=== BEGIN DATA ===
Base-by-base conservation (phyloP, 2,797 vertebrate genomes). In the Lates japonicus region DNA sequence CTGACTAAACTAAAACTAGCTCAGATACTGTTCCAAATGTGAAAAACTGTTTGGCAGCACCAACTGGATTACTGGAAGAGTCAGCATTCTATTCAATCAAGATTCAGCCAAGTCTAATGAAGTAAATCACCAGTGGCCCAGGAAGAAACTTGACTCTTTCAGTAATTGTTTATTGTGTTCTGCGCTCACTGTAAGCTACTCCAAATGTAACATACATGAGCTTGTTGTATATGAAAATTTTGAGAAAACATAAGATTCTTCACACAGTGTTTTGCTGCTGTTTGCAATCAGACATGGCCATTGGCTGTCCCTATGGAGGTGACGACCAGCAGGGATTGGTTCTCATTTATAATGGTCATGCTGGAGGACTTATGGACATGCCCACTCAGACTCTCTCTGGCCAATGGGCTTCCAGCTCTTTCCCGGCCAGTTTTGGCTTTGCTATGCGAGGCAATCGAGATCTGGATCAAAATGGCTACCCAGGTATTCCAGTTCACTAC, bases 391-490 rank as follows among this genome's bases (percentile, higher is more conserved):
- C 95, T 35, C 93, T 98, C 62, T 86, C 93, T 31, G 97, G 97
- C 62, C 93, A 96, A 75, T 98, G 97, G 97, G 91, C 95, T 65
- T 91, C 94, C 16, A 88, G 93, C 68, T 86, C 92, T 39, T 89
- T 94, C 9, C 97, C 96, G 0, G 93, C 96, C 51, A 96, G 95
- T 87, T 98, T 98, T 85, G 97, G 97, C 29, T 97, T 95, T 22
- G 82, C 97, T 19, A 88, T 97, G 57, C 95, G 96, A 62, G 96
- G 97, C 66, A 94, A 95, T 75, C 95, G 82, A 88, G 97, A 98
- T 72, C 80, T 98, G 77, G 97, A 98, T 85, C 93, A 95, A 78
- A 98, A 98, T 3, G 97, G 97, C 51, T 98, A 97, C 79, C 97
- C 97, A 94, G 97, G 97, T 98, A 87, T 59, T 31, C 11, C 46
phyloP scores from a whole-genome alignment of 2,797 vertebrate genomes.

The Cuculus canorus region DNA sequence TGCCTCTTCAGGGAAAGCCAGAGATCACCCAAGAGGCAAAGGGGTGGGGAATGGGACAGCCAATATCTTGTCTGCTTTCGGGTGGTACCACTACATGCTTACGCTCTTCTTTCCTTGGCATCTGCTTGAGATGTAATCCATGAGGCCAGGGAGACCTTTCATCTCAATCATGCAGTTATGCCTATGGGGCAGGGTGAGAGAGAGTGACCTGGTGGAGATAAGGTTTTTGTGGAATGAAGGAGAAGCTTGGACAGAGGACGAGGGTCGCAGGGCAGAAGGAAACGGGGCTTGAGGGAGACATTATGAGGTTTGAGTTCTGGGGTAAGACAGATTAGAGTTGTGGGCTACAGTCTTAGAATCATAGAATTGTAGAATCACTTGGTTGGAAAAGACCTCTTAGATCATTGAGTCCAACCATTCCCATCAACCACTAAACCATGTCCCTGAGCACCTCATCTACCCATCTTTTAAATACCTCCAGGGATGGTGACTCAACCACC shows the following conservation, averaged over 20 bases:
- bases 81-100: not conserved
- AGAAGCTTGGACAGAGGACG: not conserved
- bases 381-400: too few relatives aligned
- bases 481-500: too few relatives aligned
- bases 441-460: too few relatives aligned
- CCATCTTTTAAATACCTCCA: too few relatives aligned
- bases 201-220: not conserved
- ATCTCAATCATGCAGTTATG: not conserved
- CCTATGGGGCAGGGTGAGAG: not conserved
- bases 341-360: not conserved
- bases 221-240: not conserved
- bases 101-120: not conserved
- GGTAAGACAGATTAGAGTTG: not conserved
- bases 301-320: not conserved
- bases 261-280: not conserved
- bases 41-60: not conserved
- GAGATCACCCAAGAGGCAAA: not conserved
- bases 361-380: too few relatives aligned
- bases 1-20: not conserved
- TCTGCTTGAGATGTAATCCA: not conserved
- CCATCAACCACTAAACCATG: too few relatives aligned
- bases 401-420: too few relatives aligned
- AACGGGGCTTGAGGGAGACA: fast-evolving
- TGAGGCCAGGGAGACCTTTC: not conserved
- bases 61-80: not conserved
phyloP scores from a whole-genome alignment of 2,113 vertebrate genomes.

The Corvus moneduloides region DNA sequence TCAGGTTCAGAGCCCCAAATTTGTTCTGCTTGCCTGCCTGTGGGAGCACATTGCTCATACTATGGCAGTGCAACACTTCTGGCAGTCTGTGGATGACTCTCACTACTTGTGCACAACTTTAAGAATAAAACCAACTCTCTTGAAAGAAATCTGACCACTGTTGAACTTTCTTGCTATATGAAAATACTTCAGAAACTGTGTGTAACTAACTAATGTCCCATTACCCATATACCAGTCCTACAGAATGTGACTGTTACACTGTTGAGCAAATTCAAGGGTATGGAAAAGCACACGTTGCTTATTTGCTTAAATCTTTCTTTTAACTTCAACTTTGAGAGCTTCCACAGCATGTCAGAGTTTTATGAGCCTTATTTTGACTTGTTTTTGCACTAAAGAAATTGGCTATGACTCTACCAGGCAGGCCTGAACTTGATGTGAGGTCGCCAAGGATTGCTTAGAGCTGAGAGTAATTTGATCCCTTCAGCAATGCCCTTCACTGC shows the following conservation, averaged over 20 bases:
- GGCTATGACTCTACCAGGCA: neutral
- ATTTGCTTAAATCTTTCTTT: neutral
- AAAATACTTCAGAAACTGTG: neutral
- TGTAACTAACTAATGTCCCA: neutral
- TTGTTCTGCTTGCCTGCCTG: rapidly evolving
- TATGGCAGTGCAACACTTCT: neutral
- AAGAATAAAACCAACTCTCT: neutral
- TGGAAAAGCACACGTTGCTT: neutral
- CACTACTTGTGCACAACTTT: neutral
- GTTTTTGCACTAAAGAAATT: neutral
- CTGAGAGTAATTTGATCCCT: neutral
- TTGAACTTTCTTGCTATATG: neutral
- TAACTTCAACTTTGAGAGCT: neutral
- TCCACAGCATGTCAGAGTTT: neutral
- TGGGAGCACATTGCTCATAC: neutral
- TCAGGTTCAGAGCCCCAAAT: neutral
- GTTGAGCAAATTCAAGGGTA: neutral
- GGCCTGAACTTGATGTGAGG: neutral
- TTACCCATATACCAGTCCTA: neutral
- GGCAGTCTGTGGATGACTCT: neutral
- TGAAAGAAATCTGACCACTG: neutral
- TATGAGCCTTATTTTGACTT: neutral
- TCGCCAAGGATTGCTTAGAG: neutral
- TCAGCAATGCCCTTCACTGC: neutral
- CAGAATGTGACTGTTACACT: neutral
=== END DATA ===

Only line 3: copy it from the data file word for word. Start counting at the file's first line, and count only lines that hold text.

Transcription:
- C 62, C 93, A 96, A 75, T 98, G 97, G 97, G 91, C 95, T 65